In yet another effort to derail Clean Energy for a Healthy Arizona’s 50% by 2030 RPS initiative, Arizonans for Affordable Energy, a group funded by Arizona Public Service, the state’s largest electric utility, has filed a lawsuit claiming that less than 25% of the nearly 500,000 signatures for the RPS initiative are valid.
Of the 480,464 signatures the initiative collected, Arizonans for Affordable Energy has challenged all but 106,441 as being invalid. The group claims that Clean Energy for a Healthy Arizona used “Defective petition signature sheets that were circulated by persons not authorized to circulate petitions… contain inaccurate or absent disclosures regarding the circulator’s paid or volunteer status… were incomplete or inaccurate at the time of signature… include signatures from electors who: (1) were not registered voters at the time the petition sheet was signed; (2) were not registered voters in the county specified in the declaration on the petition sheet; or (3) signed an Initiative petition sheet on more than one occasion,” among a litany of other accusations.
This is not the first time that Arizonans for Affordable Energy has attacked the RPS initiative. The group ran ads labeling Clean Energy for a Healthy Arizona’s signature collection fleet as violent felons, and even Russian spies.
APS has also attacked Tom Steyer, the billionaire backer of the Arizona RPS initiative, as well as similar initiatives in Nevada and Michigan. Arizonans for Affordable energy has again gone to Twitter, painting Steyer as an outsider attempting to sabotage Arizona taxpayers. This is a bit of an irony, given that the entire purpose of this organization appears to be preventing the voters of Arizona from having a direct say in the state’s energy policy.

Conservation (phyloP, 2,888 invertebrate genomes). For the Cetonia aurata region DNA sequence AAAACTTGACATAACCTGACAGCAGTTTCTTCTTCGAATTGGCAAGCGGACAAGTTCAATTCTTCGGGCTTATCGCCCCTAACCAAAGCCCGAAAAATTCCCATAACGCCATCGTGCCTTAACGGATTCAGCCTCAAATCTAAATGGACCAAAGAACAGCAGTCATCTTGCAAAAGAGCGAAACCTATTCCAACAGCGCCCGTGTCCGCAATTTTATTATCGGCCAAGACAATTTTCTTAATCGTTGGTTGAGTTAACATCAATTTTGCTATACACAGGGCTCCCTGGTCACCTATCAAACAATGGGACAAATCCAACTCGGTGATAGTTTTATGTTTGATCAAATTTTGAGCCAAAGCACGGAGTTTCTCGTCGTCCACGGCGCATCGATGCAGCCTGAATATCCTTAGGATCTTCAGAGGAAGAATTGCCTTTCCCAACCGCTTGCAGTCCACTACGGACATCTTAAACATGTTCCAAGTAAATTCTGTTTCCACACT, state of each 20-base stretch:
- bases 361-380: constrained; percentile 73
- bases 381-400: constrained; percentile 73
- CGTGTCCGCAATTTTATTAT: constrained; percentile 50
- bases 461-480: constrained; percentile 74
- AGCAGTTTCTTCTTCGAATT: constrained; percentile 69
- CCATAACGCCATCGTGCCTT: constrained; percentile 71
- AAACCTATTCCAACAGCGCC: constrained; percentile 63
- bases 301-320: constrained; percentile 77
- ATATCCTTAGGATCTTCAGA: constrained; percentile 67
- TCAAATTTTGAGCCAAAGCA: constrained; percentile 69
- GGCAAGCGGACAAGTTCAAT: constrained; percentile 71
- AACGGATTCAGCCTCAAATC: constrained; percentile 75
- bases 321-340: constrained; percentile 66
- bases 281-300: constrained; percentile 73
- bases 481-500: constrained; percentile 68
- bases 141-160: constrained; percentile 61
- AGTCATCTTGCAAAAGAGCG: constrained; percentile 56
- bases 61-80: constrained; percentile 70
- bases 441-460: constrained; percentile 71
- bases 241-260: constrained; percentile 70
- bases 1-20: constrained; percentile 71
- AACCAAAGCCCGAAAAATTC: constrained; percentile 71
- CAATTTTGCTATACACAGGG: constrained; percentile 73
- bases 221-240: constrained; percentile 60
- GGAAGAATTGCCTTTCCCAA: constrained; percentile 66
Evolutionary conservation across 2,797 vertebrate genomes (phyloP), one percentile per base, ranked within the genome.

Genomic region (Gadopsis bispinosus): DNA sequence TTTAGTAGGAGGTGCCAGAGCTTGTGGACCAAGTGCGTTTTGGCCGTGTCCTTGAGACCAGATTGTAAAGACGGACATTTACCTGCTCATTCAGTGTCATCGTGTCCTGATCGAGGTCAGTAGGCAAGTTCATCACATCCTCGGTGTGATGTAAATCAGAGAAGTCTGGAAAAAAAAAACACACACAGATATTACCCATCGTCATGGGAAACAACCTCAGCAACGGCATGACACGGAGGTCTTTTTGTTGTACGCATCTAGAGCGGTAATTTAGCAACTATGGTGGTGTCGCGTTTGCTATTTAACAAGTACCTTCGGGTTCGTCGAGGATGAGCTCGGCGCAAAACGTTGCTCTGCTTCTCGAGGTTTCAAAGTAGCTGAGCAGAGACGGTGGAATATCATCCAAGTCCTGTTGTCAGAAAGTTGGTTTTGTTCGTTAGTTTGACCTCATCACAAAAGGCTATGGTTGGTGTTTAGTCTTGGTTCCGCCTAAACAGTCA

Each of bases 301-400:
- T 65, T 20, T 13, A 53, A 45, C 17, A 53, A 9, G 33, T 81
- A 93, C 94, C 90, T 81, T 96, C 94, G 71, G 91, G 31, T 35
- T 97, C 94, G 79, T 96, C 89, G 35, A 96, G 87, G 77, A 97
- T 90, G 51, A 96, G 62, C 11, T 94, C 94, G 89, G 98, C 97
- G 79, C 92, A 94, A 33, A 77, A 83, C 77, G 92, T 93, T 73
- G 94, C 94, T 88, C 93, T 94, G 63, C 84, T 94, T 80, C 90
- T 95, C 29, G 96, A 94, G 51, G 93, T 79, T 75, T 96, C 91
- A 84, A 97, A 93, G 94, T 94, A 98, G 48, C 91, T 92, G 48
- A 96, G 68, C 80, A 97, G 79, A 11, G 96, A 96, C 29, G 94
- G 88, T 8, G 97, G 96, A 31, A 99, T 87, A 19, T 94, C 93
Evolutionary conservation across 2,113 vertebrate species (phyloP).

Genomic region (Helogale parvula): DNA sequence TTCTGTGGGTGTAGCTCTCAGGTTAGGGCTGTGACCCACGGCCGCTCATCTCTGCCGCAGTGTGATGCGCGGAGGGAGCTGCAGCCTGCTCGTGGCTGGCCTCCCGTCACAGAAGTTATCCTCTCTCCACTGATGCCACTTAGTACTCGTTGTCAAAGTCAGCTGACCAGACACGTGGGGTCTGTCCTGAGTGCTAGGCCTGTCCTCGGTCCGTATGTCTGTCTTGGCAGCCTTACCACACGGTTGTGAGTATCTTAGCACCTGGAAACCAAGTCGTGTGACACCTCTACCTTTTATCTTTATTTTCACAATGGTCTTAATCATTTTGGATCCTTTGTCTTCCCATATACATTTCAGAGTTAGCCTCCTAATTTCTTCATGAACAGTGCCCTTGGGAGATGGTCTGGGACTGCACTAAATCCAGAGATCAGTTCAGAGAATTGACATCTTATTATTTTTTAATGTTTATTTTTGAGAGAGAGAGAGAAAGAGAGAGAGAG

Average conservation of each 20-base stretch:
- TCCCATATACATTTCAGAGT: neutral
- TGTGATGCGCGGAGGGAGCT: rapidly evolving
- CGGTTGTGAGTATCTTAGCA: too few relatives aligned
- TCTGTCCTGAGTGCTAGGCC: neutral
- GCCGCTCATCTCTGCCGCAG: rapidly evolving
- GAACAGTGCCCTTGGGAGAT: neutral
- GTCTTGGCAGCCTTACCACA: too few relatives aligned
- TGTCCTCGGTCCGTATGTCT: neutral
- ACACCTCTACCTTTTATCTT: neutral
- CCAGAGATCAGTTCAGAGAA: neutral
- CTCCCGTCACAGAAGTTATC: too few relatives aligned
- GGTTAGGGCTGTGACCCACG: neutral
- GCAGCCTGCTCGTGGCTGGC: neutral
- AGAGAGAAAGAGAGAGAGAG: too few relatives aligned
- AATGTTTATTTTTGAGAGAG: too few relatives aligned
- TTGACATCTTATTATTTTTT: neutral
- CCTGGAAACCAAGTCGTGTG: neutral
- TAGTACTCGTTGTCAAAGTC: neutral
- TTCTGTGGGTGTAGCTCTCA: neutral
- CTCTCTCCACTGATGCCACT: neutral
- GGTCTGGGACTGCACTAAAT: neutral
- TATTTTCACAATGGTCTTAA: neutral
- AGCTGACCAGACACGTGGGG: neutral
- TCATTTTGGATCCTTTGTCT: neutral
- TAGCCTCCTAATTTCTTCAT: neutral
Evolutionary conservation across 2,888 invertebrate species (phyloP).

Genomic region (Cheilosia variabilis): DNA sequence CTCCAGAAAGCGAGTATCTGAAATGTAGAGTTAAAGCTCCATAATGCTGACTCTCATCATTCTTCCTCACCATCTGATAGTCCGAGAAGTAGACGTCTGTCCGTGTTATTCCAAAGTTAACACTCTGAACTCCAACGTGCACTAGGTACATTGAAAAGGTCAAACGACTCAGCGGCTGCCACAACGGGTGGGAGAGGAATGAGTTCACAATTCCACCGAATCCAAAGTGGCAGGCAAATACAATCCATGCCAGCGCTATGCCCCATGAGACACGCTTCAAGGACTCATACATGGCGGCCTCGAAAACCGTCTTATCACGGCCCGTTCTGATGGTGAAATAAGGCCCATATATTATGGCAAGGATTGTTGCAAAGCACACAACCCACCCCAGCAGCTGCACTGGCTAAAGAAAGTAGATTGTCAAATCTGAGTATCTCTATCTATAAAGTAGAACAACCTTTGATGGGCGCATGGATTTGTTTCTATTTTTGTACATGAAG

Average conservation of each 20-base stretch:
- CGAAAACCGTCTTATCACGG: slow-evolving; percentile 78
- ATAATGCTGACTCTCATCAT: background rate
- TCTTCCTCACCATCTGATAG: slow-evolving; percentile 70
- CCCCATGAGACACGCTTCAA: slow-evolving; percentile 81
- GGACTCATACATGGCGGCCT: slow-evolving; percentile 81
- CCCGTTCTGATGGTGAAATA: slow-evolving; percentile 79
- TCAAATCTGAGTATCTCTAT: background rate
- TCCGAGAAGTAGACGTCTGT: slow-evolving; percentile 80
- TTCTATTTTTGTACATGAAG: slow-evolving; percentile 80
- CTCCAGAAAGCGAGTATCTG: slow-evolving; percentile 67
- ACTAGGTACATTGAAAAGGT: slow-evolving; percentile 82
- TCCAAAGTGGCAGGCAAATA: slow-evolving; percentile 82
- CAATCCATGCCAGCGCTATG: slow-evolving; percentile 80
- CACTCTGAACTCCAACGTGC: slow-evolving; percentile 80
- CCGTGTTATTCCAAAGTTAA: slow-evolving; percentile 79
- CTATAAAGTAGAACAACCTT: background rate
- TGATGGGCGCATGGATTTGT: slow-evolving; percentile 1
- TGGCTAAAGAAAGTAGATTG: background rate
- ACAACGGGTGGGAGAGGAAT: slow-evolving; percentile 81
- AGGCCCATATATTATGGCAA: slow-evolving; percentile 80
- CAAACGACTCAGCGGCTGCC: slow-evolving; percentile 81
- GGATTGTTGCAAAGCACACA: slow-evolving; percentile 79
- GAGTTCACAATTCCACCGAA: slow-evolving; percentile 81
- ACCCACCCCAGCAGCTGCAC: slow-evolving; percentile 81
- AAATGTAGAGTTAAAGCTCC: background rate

While APS has been quick and frequent to attack the Clean Energy for a Healthy Arizona RPS initiative, they have not done so to Commissioner Andy Tobin of the Arizona Corporation Commission’s 80% “clean energy” by 2050 goal. There are a couple factors that provide the reasoning for this.
Firstly, the RPS initiative calls for 10% of the total 50% renewable energy to be generated from distributed energy resources. As has been frequently noted in this publication, distributed energy is a threat to the business model and revenues of utilities, whereas large-scale solar is not, and the latter is becoming more popular in states like Arizona where solar is becoming increasingly cheaper.
Perhaps the largest difference in the two “clean energy” initiatives comes in their definitions of clean, specifically if nuclear energy fits that definition. The Tobin plan includes and praises nuclear power as a form of clean energy, while the RPS initiative does not include nuclear as a form on renewable energy. By the way, APS is a partial owner of the 3.3 GW Palo Verde nuclear power plant, the largest in the nation.
Arizona is a state notorious for dirty energy politics, and if this lawsuit fails it is unlikely to be the last attempt by APS to stop the voters of the state from having a say in the sources of their electricity generation.
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